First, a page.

The SIL-top-17’s AISCs around $11 show these companies could easily weather this COVID-19-panic-fueled $12 silver, even if it lasts awhile. They face no existential threat even with silver prices crashing this month. That means the resulting extremely-battered silver-stock prices recently will likely prove an outstanding contrarian buying opportunity. Silver-stock prices will soar as silver mean reverts back higher.
And despite this brutal technical and sentimental carnage, the silver stocks’ fundamentals are very strong. Q4’19’s much-higher prevailing silver prices combined with much-lower SIL-top-17 AISCs fueled massive implied profits growth. $17.30 average silver less $11.17 AISCs yields fat earnings of $6.13 per ounce! That skyrocketed a stupendous 390.4% YoY from Q4’18’s $1.25, pinched by lower silver and higher costs.
And surprisingly massive profits growth will likely persist into Q1’20 despite silver’s collapse. Silver spent most of Q1 higher, so its average price with this quarter almost over is still $16.98. Assuming these SIL-top-17 silver miners’ AISCs hold stable at their past-four-quarter average of $11.53, these miners might still earn $5.45 per ounce this quarter. That would still be 91.9% higher YoY from Q1’19’s levels, huge growth!
The big wildcard is COVID-19-fear-driven government orders to shutter businesses. A week ago that didn’t look like a threat due to most mines’ remote locations. But since, governments have become way more aggressive in ordering countrywide shutdowns of businesses. They will greatly impact affected mines and companies, especially if they last beyond a few weeks. Politicians are risking spawning a depression!
With average silver and gold prices soaring 19.1% and 20.8% higher YoY, and the SIL-top-17’s collective production of each growing 1.5% and 8.8%, their Q4’19 financial results should’ve looked awesome. And they did. Total revenues surged 24.8% YoY to $4.4b, right in line with the growth they should’ve seen based on their key inputs. They also fueled huge operating-cash-flow-generation growth of 61.5% YoY to $1.2b!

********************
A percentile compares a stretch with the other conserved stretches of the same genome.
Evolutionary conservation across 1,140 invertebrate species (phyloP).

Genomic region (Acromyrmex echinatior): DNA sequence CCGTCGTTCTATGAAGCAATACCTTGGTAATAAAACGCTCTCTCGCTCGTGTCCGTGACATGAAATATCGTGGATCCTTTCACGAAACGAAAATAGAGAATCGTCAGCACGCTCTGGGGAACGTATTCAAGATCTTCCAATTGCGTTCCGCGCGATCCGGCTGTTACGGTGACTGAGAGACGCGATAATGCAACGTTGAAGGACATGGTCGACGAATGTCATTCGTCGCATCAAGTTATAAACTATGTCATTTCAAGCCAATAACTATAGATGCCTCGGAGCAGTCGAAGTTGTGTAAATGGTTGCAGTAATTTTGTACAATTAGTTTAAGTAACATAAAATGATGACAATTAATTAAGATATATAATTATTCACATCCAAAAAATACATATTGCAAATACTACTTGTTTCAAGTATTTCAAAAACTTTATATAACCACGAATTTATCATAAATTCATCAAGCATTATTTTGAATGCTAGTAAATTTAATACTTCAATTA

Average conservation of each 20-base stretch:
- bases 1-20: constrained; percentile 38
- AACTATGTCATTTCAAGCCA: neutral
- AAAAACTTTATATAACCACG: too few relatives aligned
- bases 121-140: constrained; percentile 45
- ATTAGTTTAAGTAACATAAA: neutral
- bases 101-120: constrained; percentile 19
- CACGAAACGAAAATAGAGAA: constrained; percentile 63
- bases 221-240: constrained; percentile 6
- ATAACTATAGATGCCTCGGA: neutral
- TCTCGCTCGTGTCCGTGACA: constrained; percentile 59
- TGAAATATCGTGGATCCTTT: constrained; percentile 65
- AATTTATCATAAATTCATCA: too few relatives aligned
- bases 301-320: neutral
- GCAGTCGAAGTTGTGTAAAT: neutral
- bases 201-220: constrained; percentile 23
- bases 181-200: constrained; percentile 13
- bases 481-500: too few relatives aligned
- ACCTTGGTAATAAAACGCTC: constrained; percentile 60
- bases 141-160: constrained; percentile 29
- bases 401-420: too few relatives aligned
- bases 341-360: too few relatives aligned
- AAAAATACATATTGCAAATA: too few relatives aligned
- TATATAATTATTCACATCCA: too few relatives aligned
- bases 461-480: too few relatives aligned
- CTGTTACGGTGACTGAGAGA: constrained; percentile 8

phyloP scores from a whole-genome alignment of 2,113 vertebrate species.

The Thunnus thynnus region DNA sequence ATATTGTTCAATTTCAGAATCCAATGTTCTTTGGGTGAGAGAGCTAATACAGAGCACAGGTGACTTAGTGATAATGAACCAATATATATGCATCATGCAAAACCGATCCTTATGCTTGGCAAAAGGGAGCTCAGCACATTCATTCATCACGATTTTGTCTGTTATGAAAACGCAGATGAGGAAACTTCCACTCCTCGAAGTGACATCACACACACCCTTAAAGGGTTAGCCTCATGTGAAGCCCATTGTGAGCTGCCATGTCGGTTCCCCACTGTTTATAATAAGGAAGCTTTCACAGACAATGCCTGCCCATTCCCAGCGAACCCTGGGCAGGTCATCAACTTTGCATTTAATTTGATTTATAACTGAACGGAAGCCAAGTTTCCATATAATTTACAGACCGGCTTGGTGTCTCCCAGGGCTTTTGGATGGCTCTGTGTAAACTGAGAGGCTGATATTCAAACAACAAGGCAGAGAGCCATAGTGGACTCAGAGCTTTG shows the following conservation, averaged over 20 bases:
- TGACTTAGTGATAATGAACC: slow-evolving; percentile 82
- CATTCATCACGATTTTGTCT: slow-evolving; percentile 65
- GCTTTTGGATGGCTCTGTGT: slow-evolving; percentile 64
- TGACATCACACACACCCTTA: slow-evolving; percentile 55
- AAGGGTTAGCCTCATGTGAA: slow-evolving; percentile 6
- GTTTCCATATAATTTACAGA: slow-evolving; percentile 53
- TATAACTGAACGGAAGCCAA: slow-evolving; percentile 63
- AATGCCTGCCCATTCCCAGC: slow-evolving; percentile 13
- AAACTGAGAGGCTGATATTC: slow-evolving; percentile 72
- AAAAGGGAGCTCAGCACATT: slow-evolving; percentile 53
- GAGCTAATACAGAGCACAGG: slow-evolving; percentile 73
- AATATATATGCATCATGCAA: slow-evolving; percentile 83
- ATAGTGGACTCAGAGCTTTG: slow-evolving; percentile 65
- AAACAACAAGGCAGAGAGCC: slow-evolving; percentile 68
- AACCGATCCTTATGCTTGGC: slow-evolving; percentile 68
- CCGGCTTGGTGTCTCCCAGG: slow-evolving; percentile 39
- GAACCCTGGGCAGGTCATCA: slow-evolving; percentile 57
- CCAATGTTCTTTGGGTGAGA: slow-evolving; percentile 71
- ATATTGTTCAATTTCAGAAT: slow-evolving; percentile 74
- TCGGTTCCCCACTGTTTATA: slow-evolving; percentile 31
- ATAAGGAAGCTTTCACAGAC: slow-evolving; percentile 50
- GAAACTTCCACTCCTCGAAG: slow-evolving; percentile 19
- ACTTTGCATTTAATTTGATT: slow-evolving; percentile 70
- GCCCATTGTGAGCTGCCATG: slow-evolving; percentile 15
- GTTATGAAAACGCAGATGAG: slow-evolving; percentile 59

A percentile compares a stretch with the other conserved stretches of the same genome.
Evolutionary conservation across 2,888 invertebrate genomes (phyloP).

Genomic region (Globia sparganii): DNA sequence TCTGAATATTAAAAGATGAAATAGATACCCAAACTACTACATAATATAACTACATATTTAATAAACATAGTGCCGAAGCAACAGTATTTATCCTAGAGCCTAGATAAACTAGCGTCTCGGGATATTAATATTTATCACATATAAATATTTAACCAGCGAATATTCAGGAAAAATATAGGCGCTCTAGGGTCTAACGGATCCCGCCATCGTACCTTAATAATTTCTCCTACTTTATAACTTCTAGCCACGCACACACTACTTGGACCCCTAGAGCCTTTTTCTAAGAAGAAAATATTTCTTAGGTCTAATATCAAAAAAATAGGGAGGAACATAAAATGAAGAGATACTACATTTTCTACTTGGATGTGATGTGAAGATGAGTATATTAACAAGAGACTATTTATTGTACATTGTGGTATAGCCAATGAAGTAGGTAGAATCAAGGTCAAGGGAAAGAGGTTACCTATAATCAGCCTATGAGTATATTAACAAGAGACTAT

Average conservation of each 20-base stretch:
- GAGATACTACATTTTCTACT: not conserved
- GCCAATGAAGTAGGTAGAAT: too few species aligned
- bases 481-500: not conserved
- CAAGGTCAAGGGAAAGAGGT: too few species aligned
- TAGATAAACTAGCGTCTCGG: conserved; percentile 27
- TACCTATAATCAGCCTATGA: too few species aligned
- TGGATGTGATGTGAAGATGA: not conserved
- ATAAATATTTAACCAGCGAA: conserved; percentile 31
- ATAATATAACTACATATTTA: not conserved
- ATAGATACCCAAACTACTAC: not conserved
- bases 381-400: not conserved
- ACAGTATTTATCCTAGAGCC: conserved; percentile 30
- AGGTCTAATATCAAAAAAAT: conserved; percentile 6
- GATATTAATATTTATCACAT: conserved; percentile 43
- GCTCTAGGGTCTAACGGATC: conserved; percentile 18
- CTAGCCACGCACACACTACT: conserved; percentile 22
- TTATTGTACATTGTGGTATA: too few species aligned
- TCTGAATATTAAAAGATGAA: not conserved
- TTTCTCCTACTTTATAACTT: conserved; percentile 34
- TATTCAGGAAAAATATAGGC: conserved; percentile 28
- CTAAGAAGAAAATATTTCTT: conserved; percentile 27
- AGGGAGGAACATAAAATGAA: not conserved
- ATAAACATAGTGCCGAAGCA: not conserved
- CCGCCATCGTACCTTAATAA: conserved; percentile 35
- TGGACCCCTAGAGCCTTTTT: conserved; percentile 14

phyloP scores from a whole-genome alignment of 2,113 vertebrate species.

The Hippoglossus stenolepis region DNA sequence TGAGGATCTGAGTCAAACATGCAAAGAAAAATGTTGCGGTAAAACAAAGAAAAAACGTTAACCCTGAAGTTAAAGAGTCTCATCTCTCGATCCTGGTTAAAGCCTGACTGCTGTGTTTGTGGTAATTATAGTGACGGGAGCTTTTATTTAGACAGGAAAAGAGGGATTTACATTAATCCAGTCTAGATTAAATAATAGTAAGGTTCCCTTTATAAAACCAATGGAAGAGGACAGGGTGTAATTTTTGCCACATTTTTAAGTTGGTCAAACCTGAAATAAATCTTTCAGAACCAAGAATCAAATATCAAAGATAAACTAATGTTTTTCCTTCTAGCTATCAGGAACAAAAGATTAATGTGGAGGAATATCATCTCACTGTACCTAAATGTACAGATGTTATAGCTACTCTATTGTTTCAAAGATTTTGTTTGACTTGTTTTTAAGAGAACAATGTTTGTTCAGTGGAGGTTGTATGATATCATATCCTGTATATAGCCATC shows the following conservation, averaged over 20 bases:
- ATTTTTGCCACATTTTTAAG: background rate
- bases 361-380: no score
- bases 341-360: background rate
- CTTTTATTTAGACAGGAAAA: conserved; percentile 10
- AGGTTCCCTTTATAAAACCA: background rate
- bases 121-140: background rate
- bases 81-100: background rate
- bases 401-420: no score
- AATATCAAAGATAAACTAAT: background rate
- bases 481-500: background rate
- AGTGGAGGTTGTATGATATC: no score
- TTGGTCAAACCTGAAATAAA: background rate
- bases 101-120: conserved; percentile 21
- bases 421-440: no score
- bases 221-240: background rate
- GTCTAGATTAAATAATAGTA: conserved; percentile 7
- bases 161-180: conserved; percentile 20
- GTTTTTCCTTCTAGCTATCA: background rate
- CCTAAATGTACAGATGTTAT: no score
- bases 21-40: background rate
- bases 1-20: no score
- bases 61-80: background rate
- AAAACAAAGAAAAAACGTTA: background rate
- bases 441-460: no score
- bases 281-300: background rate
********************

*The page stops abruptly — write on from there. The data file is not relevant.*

The higher the cash flows these major silver miners can spin off, the more capital they have to invest in growing their production by expanding existing mines and building or buying new ones. And they were already spending that windfall, with their total treasuries actually slipping 1.0% YoY to $2.6b. Since investors prize production growth above everything else, silver miners should always be investing in higher outputs.
On the accounting-earnings front, the SIL-top-17 actually reported a total loss of $35m to their national securities regulators based on those countries’ accounting rules. That was disappointing given the rest of their operational and financial results. But this was heavily skewed by 3 major impairment charges, including CDE’s already-discussed $251m on that zinc-lead mine it is mothballing due to low base-metals prices.
AG and PAAS also reported $59m and $40m noncash impairment charges. All these can be reversed out since estimated changes in assets’ carrying values have no operational impact, yielding total SIL-top-17 earnings of $315m last quarter. Mining profits are often heavily distorted by flushing impairments and impairment reversals through income statements when gold and silver prices have moved dramatically.
Backing out big impairment charges for Q4’18 yields SIL-top-17 accounting earnings of $62m. So in Q4’19 on that noncash-impairment-adjusted basis, profits more than quintupled year-over-year! Greatly-improving profitability was also reflected in valuations, with these silver miners’ average trailing-twelve-month price-to-earnings ratios falling 59.9% YoY to 31.9x earlier this month with Q4’19 results included in them.
So silver stocks weren’t only just annihilated technically, but they look relatively cheap fundamentally! That gives them huge upside potential to mean revert radically higher as silver recovers with gold in the coming months. While you could ride that higher with SIL, the best gains will be won in individual silver stocks with superior fundamentals. SIL is burdened with deadweight stocks that aren’t responsive to silver.
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The bottom line is the major silver miners reported excellent results in Q4, directly driven by its much-higher prevailing silver and gold prices. The silver miners continued shifting into gold, while still modestly growing their collective silver production. That helped fuel soaring revenues, operating cash flows, and earnings. And massive implied earnings growth should persist with silver and gold remaining relatively high.
While governments panicking and ordering national shutdowns to slow COVID-19’s spread are a near-term fundamental threat, this too shall pass. As fears inevitably fade ahead, silver and its miners’ stocks will rebound and mean revert way higher. That will yield huge gains for early contrarians tough enough to fight the herd and buy low. The silver stocks were bludgeoned to deeply-undervalued levels fundamentally.
Adam Hamilton, CPA